Less 'ping' in bats this season
High School baseball players across the TIMES NEWS coverage area are approaching the batter's box with a new type of bat in hand in 2012.
The local players aren't alone, however, as a move initiated by the National Federation of State High School Associations (NFHS) has put new restrictions and limits on the bats used by high school baseball players from across the entire country.
This happened when the NFHS approved the implementation BBCOR-certified (Batted Balls Coefficient of Restitution) bats instead of the previously used BESR (Ball Exit Speed Ratio) bats.
It came as no surprise to local high school coaches like Marian's Jeff Nietz.
"The national federation does these kind of studies all the time," Nietz said. "One of the studies they did two years ago was the study on proving the ball was coming off these new bats entirely way too fast. There was not enough reaction time for fielders, spectators, pitchers and coaches to react.
"While the (BESR) bat enhanced the game and produced more offense, it was also becoming more dangerous at higher levels, specifically college and high school."
A year after the BBCOR bats were implemented at the collegiate level, high schools are now forced to deal with the change.
The old BESR bat produced a "ping" sound around the baseball diamond. By contrast, the new BBCOR bats are quieter.
One adjustment players have to get used to with the new bats deals with that lack of sound.
"It almost sounds like a 'dead bat' when you hit the ball," Nietz said. "As a fielder, you're used to hearing that ball come off the bat whether it was wood or metal. You heard the sound and it helps you judge how hard the ball was hit ... but these new bats have that 'dead sound' to them and you really can't tell what's going on.
"If you're in the outfield, or in the infield, you can't tell the velocity off that bat now, which you could have in the past. It's making it a little bit more difficult for the fielders."
The biggest difference is going to be felt by the batters.
"They hitters have to work harder now," said Nietz. "They're not getting that home run. It's more warning-track power stuff now because the ball just isn't jumping off the bat."
Panther Valley head coach John Cooper said it's obvious the new bats will make a change in the high school game.
"We only have played a few games so far, but the main thing you're going to see is the number of home runs limited," Cooper said. "The balls aren't going to get out of the park as easily as they did in the past. In general, we have been using them in practice and batting practice and stuff like that. I think the main thing is its going to limit the number of home runs and that may force teams to play more small ball."
The new bats also decrease the pressure on those individuals who stand 60-feet, 6-inches away from home plate.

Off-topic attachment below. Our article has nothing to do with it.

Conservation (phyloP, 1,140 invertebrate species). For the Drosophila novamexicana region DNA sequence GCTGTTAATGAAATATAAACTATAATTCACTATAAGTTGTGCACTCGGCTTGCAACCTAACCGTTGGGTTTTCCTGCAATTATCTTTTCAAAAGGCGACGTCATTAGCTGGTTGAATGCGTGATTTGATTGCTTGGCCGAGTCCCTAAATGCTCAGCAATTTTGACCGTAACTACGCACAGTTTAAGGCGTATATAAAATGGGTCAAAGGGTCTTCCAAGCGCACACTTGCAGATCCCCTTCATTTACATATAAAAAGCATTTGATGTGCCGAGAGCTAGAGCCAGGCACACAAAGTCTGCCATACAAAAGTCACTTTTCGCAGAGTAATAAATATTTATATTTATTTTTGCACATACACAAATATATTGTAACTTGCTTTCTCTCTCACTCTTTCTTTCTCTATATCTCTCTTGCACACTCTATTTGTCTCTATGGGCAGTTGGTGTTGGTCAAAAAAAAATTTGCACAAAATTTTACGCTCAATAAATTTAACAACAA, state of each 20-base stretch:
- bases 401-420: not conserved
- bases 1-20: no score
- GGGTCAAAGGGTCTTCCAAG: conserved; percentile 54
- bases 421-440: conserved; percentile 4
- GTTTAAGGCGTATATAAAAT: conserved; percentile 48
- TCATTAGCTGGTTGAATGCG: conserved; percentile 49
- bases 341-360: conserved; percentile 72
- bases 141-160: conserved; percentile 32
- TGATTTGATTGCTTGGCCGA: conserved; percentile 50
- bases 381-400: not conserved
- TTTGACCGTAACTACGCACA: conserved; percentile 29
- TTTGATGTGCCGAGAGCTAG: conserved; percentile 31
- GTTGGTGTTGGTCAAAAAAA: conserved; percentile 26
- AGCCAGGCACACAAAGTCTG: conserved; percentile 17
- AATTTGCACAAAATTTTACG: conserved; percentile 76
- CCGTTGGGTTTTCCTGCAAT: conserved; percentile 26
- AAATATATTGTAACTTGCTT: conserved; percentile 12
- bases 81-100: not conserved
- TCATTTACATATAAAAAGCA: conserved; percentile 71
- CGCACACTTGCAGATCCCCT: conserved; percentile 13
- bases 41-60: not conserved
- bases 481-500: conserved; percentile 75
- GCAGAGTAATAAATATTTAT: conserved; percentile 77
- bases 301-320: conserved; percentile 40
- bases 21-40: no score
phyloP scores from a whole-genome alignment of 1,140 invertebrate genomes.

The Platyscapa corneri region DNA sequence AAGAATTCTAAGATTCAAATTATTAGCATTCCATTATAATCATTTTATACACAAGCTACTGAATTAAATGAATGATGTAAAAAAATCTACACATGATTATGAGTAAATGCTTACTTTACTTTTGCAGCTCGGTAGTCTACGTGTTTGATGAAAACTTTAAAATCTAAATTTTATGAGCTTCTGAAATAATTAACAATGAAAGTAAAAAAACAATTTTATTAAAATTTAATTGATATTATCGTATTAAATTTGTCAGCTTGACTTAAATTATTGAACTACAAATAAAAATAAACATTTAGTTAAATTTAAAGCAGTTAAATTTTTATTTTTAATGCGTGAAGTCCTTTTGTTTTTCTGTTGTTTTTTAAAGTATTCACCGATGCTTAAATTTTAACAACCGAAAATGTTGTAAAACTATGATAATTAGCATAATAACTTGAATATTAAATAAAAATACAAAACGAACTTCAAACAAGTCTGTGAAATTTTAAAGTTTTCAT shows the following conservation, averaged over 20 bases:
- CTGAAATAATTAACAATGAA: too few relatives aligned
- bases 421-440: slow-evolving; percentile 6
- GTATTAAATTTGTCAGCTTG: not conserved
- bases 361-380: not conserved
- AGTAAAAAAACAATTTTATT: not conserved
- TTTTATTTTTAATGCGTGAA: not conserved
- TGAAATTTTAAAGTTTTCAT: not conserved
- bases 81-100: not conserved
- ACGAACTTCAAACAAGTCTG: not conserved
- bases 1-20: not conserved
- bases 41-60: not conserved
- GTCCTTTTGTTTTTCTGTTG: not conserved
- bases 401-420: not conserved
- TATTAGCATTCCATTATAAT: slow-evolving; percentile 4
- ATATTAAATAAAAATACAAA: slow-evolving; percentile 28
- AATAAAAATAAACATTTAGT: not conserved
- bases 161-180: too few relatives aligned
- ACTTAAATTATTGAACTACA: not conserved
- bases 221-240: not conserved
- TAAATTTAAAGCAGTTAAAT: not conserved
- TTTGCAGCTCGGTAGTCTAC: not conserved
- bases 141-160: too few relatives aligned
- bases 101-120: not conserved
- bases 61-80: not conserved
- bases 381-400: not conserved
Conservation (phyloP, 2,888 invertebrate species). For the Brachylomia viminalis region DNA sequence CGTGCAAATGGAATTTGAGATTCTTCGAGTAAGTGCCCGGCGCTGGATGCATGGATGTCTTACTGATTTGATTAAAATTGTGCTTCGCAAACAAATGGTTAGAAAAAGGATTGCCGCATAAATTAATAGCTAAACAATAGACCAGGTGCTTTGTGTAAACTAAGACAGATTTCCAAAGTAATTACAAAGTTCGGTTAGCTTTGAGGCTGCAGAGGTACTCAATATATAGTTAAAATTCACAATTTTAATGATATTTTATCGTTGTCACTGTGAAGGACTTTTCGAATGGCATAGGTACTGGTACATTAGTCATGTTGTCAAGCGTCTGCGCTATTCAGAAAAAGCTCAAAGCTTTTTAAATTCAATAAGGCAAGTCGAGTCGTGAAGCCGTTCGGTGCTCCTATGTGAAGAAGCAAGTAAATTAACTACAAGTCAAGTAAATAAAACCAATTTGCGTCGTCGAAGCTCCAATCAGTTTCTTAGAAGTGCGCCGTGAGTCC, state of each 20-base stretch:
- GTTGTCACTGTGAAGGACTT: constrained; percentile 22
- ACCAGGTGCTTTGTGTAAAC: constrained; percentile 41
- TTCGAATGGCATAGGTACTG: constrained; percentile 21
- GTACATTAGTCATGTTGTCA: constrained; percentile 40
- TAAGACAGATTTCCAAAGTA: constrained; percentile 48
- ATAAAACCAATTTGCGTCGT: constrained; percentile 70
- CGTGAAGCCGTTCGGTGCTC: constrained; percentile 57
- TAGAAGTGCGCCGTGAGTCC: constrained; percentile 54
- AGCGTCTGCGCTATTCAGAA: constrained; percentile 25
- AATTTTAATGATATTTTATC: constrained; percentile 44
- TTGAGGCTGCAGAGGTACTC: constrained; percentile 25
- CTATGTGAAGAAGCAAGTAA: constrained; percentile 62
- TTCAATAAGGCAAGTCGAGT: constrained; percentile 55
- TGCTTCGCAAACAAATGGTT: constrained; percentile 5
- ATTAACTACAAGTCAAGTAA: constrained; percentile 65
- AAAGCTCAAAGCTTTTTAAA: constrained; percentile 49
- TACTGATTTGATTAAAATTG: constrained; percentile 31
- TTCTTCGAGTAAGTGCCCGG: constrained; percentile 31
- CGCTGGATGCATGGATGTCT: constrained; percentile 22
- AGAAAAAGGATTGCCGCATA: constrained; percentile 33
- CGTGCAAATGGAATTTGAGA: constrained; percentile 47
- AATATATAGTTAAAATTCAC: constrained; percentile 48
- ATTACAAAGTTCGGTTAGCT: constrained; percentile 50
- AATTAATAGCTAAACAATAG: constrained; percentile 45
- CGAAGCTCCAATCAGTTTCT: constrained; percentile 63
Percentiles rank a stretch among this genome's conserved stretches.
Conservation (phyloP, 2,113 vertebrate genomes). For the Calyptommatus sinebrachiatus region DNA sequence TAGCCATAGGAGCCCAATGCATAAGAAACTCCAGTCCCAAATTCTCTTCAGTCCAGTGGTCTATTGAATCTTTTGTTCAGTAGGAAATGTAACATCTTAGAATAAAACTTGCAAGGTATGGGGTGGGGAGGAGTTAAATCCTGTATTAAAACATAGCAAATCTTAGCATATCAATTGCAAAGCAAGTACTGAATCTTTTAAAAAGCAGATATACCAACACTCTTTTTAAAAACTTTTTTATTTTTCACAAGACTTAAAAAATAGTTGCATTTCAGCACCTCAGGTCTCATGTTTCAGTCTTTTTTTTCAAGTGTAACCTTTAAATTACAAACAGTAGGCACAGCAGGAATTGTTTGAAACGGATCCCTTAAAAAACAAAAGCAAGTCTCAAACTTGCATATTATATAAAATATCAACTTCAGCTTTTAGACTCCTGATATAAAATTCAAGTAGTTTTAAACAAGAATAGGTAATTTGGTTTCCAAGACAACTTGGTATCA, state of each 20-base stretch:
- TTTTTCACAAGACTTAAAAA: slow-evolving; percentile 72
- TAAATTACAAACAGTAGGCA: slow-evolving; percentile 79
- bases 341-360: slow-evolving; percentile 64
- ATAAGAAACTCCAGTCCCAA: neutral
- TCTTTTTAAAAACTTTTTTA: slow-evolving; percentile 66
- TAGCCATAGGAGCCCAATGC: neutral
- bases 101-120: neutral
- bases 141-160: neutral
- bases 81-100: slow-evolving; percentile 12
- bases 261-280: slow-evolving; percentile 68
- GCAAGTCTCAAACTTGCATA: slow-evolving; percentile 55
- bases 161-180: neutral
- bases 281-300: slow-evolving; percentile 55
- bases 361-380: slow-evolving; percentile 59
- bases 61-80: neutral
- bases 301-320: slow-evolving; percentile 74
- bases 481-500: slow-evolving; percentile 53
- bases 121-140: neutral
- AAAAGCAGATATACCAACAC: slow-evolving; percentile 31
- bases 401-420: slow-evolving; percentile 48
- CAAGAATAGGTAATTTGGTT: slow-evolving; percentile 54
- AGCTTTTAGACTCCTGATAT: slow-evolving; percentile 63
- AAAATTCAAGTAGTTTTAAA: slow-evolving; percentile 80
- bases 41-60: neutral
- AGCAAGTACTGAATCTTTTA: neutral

"The pitcher now can pitch with a lot more confidence knowing they will be able to pound the strike zone more and not try to nibble around the plate," Cooper said. "We're stressing to our pitchers to keep the ball down and make them put the bat on it and the damage shouldn't be as significant as in years past."
The switch in bats could cause a significance change in the high school game. Northwestern coach Len Smith has had to make some adjustments on defense because it.
"It's definitely a change as the ball doesn't travel like it used to," Smith said. "It doesn't come off as a solid.
"We have been playing some of our fielders in a lot closer than we normally do. We have them in about 10-15 feet because of the situation. That's a big difference. The ball just does not come off those bats as well as before."
Despite the change in equipment at home plate, Cooper plans on stressing the same philosophy to his players when it comes to hitting the ball.
"As far as coaching, we really didn't change our approach or anything," Cooper said. "We always try to teach kids to try and hit line drives and try to hit the gaps and alleys and homeruns will happen accidentally.
"It really hasn't changed much of our philosophy. We'll probably bunt more this year and stuff like that. But, in general, I don't think it's going to provide anyone with an advantage. It still comes down to executing the fundamentals."
ONE-HIT WEDNESDAY ... Tamaqua's Brett Kosciolek and Pleasant Valley's Diane Klapatch each had great days on the mound and ended up throwing one-hitters last Wednesday.
Kosciolek one-hit Jim Thorpe in a 1-0 victory. He allowed a single in the third inning, but then went on to finish with 13 strikeouts.
Then, on Tuesday, Kosciolek pushed his consecutive scoreless inning streak to 13 when he shutout Panther Valley in six innings. The freshman struck out five and allowed three hits in the win.
Klapatch came much closer to tossing a no-no, as she surrendered a single to right field with one out in the seventh. It didn't seem to bother her though, as she went on to fan the last two batters and ended the day with nine punchouts in a 6-0 win over East Stroudsburg South.
GOIN' YARD ... Palmerton's softball team went deep four times on Monday in its 11-8 win over Catasauqua.
Janel Tracy hit two bombs for the Bombers, as she hit two solo homers. Teammates Steph Brinker added a two-run shot, while Lauren Campbell cranked a grand slam in the sixth to essentially win the game for the locals.
TOURNEY TIME ... The Mountain Valley Conference Boys Tennis Tournament will take place this Friday at 12 noon at the Pleasant Valley. Competition will be held at No. 1, 2 and 3 singles and at No. 2, 3, and 4 doubles. The finals will take place at approximately 4 p.m.